Once upon a time, I worked on the campaign of a very nice, very smart man who wanted to run for Congress. He had never run for elective office before. I will never work on such a campaign again.
We currently have a President who never ran for elective office before running for President. We see how well that is going.
In my Congressional District, we have five potential candidates to run against Reed, only one of whom has any legislative and executive experience. In my county, we have multiple candidates primarying for County Legislature, few of whom have ever done anything at the village, town, or county level.
In my world, you don't wake up one day and say, "I have lots of ideas; I think I'll run for Congress!" I know people do it all the time, but to me, it makes no more sense than applying to be CEO of Dell because you own a desktop. There are skills involved; you'd better have done serious board work, run meetings, developed policies, and raised money. You'd better be good at communicating, consuming large quantities of verbiage and retaining key points, compromising, and delegating. You'd better have won an election if I'm going to take you seriously.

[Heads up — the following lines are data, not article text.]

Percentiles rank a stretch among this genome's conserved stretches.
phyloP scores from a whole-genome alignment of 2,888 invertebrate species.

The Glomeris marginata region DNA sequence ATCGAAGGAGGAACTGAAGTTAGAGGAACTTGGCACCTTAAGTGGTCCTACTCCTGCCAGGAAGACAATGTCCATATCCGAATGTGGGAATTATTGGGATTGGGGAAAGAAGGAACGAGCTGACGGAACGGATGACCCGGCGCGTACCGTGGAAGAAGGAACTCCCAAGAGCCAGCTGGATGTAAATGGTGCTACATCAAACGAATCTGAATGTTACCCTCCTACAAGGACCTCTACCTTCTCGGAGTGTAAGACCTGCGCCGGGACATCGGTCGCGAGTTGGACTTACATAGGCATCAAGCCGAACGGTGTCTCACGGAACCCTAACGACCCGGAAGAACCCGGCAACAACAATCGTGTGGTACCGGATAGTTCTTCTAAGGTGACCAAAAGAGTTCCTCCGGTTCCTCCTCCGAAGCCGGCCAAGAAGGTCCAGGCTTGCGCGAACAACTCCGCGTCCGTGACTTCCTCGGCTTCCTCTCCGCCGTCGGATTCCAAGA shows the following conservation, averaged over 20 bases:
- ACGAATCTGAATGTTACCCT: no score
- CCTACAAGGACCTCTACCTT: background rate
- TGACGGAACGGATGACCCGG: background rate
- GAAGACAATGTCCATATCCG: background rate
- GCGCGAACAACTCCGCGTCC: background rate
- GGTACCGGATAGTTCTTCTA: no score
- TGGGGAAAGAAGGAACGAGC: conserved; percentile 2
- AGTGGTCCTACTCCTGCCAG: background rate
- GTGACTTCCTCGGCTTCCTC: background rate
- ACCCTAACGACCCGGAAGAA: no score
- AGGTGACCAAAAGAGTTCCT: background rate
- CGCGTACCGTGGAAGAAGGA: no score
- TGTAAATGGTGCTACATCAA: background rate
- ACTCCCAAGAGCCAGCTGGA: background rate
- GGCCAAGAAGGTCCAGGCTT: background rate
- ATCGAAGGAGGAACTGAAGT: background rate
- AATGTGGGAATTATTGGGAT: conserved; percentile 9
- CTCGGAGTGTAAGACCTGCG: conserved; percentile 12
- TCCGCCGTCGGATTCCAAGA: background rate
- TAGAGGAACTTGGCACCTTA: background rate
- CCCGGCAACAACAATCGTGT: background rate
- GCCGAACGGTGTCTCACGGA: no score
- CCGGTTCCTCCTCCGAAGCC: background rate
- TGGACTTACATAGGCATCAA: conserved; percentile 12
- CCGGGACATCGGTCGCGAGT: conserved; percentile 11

I know, I know—that's just not FAIR. It's not as though the Congress we have is so great; maybe a horde of newbies would improve things. Maybe not knowing the rules is a plus! Maybe seeing things through new eyes is an asset!
Or maybe I just don't have time for you to get up to speed.
If you have great ideas and want to run for office, pick a town position and go for it. Go door to door. Win an election or two. Learn how laws and regulations are made. Work together with other municipalities. Deal with people on both sides of the aisle. Listen. Make friends and do good deeds. Then we'll talk.